There are still teachers who believe the term "music technology" to be a two-word culture clash. But Alistair Jones, education director of electronic musical instrument manufacturer Roland UK, says that "it only happens in music - in every other area of the curriculum nobody argues about the use of computers".
He believes that music teachers who shun technology risk losing pupils' interest and application. "Children are using computers and software in other subjects. If they then go to music and take a step back in time, how can teachers continue to engage their ability and creativity?" The immediacy offered by computers makes composition "a tactile experience", Mr Jones says. You play some music on a keyboard, save it in the machine's memory, listen to it, change it, and then save it again.
With a computer and software you can display what you have written as conventional music notation, without being able to read a note. Depending on your point of view, this is either a wondrous opportunity for the release of hidden talent, or a scandalous invasion of a jealously guarded secret garden. There, perhaps, is a hint of what makes some musicians and teachers feel uncomfortable.
Music technology terms and equipment
Electronic keyboard: now a basic school instrument. A bewildering choice, but for real creativity a built-in sequencer and MIDI are useful. Examples: Yamaha PSR 73 - a basic portable with four octaves and 100 "voices", about Pounds 70. Yamaha PSR 730 Disk Drive Keyboard. Five octaves. General MIDI, sequencer, 695 voices, about Pounds 750.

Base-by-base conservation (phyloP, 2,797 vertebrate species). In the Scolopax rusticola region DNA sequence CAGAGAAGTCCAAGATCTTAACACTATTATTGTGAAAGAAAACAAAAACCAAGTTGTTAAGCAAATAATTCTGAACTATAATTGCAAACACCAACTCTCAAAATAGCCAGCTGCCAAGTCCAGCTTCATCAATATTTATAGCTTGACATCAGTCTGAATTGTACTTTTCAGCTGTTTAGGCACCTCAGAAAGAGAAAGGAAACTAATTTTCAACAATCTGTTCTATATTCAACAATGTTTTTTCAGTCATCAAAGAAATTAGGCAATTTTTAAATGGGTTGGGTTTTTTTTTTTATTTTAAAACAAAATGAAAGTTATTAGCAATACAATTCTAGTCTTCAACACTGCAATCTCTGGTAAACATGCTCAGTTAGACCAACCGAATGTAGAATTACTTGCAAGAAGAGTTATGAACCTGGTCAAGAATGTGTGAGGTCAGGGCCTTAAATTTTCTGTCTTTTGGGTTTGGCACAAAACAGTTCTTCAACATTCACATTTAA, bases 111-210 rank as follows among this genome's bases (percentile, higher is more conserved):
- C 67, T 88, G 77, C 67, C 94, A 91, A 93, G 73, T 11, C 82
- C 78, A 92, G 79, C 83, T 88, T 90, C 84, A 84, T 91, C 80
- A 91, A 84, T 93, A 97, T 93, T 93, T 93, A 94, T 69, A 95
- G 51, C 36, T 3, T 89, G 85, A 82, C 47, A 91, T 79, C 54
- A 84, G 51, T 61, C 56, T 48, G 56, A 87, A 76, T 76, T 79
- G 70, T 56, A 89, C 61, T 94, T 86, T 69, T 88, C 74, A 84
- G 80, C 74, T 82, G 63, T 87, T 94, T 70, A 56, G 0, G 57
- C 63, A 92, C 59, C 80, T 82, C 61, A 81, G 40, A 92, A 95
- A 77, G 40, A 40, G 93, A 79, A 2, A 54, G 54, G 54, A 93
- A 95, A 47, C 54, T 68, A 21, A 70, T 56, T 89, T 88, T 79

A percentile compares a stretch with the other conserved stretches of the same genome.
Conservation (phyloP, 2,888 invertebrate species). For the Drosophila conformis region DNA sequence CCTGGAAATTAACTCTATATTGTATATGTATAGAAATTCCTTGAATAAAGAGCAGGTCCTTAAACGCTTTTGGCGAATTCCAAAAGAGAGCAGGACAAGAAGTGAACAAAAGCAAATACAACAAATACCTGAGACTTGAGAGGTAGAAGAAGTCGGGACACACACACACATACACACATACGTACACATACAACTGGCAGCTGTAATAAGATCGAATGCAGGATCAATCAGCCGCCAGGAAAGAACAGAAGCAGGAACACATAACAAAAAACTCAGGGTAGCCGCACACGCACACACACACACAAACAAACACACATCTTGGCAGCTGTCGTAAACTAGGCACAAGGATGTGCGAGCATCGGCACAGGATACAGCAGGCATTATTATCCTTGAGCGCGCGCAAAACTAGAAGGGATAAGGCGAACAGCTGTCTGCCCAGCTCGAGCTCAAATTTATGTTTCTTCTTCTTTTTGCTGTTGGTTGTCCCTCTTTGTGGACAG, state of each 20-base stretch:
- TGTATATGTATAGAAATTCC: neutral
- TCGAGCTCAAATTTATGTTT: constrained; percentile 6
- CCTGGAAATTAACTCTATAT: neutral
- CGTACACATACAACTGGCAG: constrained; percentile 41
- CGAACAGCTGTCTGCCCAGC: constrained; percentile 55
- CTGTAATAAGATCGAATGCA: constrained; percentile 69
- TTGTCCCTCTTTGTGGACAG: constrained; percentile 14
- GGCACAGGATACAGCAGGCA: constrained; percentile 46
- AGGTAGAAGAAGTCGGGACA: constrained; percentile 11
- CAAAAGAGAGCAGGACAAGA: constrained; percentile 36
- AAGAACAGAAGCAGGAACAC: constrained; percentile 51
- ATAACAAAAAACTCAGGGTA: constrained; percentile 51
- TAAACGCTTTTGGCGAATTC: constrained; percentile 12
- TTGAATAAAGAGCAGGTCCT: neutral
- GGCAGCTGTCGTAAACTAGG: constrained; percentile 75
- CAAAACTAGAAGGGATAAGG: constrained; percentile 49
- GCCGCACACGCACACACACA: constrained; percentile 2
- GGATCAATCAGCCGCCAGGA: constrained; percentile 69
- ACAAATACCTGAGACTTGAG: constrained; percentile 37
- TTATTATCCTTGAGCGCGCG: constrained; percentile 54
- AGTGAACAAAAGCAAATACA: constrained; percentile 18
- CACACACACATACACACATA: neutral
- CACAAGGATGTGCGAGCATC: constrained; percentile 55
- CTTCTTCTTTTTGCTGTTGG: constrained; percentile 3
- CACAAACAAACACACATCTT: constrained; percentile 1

digital piano: an electronic alternative to an upright piano. Most have MIDI. Examples: Yamaha CLP 611, about Pounds 1,300; Roland HP136 or HP 236, about Pounds 1,000.
Module: an electronic box with sounds or effects to add to your computer package or MIDI-equipped instrument. Example: Yamaha MU10XG, about Pounds 150.
Synthesiser: a MIDI keyboard with the emphasis on creating your own sounds. Example: Roland XP 10, about Pounds 350.
Drum machine: makes drum sounds electronically. If they have MIDI, can be linked to your keyboard or computer to build up a percussion part andor you can play the drum machine live, with sticks.Example: the basic Yamaha DD9 (no MIDI), less than Pounds 80.
midi: a Musical Instrument Digital Interface keyboard will link to a computer or other MIDI-equipped instruments. A MIDI keyboard can be used with a computer music software package.
gm ("general midi"): a music industry standard that implies a high level of compatibility between, say, a keyboard, computer and software package.
sequencer: allows a piece to be composed note by note, then played back and edited. Some keyboards have sequencers built in. They are also available separately. Examples: Steinberg's simple "Cubase Lite" PCAtari software is less than Pounds 50. "Cubase Score" for PCMac, about Pounds 350, allows more sophisticated recording.
scoring software: a computer program for writing music, playing it back and printing it out. Example: "Personal Composer" at about Pounds 80. "Sibelius", for the Archimedes, comes at four levels from Pounds 100 to about Pounds 800. To set up a system with a keyboard, a computer and software, seek advice from a specialist supplier, such as Keyboards in Action (9 Boringdon Mill, Lister Close, Plympton PL4 4BA), which will give guidance and make up individually designed packages.